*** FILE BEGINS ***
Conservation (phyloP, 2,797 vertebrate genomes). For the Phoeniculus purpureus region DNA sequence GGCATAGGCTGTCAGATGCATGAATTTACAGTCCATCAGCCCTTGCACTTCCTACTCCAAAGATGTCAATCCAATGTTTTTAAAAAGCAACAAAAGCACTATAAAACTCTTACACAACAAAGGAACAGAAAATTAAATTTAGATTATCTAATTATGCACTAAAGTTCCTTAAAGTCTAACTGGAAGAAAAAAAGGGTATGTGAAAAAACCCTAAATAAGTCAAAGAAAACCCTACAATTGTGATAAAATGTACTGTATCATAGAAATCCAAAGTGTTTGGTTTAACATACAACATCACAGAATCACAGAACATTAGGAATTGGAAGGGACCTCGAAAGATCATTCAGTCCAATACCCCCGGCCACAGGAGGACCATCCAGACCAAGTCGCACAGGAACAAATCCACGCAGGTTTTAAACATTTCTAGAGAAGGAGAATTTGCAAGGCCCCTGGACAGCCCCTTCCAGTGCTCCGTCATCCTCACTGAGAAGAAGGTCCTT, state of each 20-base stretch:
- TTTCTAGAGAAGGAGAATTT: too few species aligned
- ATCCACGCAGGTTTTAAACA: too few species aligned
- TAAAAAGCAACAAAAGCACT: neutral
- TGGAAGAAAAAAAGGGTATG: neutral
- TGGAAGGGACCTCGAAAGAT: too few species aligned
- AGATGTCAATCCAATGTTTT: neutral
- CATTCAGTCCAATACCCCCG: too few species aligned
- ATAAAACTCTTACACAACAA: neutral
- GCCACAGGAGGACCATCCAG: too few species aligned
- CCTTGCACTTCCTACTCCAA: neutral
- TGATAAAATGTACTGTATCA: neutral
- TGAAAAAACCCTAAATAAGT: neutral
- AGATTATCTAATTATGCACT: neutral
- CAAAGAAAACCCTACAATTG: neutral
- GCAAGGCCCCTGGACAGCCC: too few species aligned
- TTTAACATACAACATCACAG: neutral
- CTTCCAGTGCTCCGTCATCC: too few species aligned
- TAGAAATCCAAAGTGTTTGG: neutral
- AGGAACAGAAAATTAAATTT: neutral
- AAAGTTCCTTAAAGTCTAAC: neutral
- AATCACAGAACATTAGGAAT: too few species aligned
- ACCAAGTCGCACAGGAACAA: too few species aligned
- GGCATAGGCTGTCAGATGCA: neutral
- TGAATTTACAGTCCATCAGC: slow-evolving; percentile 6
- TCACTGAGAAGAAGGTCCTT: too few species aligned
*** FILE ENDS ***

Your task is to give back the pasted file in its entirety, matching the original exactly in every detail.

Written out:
Conservation (phyloP, 2,797 vertebrate genomes). For the Phoeniculus purpureus region DNA sequence GGCATAGGCTGTCAGATGCATGAATTTACAGTCCATCAGCCCTTGCACTTCCTACTCCAAAGATGTCAATCCAATGTTTTTAAAAAGCAACAAAAGCACTATAAAACTCTTACACAACAAAGGAACAGAAAATTAAATTTAGATTATCTAATTATGCACTAAAGTTCCTTAAAGTCTAACTGGAAGAAAAAAAGGGTATGTGAAAAAACCCTAAATAAGTCAAAGAAAACCCTACAATTGTGATAAAATGTACTGTATCATAGAAATCCAAAGTGTTTGGTTTAACATACAACATCACAGAATCACAGAACATTAGGAATTGGAAGGGACCTCGAAAGATCATTCAGTCCAATACCCCCGGCCACAGGAGGACCATCCAGACCAAGTCGCACAGGAACAAATCCACGCAGGTTTTAAACATTTCTAGAGAAGGAGAATTTGCAAGGCCCCTGGACAGCCCCTTCCAGTGCTCCGTCATCCTCACTGAGAAGAAGGTCCTT, state of each 20-base stretch:
- TTTCTAGAGAAGGAGAATTT: too few species aligned
- ATCCACGCAGGTTTTAAACA: too few species aligned
- TAAAAAGCAACAAAAGCACT: neutral
- TGGAAGAAAAAAAGGGTATG: neutral
- TGGAAGGGACCTCGAAAGAT: too few species aligned
- AGATGTCAATCCAATGTTTT: neutral
- CATTCAGTCCAATACCCCCG: too few species aligned
- ATAAAACTCTTACACAACAA: neutral
- GCCACAGGAGGACCATCCAG: too few species aligned
- CCTTGCACTTCCTACTCCAA: neutral
- TGATAAAATGTACTGTATCA: neutral
- TGAAAAAACCCTAAATAAGT: neutral
- AGATTATCTAATTATGCACT: neutral
- CAAAGAAAACCCTACAATTG: neutral
- GCAAGGCCCCTGGACAGCCC: too few species aligned
- TTTAACATACAACATCACAG: neutral
- CTTCCAGTGCTCCGTCATCC: too few species aligned
- TAGAAATCCAAAGTGTTTGG: neutral
- AGGAACAGAAAATTAAATTT: neutral
- AAAGTTCCTTAAAGTCTAAC: neutral
- AATCACAGAACATTAGGAAT: too few species aligned
- ACCAAGTCGCACAGGAACAA: too few species aligned
- GGCATAGGCTGTCAGATGCA: neutral
- TGAATTTACAGTCCATCAGC: slow-evolving; percentile 6
- TCACTGAGAAGAAGGTCCTT: too few species aligned